We examined also the duration of low-wage jobs using two alternative definitions of spell end dates. First, we examined job spells, where a spell continued as long as the worker remained with their initial employer regardless of the wage received. Second, we examined employment spells, where a spell continued as long as the worker was employed in any job (regardless of the wage level received).
Not surprisingly, job spells tend to be longer than low-wage job spells (Figure VI.1 and Tables E.3 and E.4). For example, nearly 80 percent of low-wage job spells in our sample ended within one year after job start, compared to only 67 percent of job spells. Similarly, more than 90 percent of low-wage spells ended within 24 months, compared to only about 80 percent of job spells. These findings are due to the significant numbers of low-wage workers who obtained higher-wage jobs with the same employer.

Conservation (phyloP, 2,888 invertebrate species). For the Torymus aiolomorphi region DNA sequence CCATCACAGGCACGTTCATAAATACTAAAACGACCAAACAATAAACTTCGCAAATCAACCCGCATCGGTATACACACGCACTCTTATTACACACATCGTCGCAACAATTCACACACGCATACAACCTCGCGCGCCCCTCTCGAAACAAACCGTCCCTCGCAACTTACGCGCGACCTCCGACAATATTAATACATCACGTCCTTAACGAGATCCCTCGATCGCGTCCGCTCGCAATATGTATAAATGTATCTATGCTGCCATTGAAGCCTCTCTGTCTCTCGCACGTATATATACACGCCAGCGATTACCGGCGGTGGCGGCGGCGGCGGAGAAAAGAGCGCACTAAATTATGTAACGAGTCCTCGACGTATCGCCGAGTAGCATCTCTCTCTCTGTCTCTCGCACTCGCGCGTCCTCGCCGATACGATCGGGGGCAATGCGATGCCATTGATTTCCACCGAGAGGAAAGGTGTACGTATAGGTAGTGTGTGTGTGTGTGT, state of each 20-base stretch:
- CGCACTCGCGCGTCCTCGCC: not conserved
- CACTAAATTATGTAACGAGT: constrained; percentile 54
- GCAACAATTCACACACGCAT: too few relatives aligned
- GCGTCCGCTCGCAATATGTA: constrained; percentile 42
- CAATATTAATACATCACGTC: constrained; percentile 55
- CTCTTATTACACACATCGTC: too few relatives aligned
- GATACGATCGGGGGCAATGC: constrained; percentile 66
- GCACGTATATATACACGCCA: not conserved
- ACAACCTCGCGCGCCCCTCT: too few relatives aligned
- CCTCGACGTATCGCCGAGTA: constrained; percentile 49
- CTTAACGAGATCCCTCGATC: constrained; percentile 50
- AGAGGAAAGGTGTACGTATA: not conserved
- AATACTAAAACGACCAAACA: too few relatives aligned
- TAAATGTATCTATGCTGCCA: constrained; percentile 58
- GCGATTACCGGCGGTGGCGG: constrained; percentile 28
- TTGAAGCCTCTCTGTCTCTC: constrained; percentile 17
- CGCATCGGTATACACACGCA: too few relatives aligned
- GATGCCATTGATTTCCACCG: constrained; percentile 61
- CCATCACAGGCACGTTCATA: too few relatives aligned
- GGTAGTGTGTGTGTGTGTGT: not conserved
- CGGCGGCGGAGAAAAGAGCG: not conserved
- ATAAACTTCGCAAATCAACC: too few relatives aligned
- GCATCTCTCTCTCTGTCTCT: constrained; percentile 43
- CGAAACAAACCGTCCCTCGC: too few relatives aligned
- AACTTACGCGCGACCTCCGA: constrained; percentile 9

Despite these findings, however, job spells are not long. About two-thirds ended within a year after job start, and more than three-quarters ended within two years. Thus, low-wage workers sometimes obtain higher-wage jobs with the same employer, but many do not remain in these higher-wage jobs for a substantial period of time.
The finding that job spells are not long, however, is not necessarily a negative result, because as discussed in the previous two chapters, among workers who were continuously employed during the follow-up period, those who switched jobs tended to have more positive labor market outcomes than those who remained with their initial employers. Thus, job turnover is an avenue for wage growth for some low-wage workers.
We also find that spell durations tend to be longer for overall employment spells than for overall job spells (Figure VI.1 and Tables E.3 and E.4). For example, one-year cumulative exit rates were about 67 percent for job spells, compared to about 51 percent for employment spells. The two duration distributions differ because a sizeable fraction of low-wage workers moved continuously from a low-wage job to another one or to a higher-paying job with a different employer.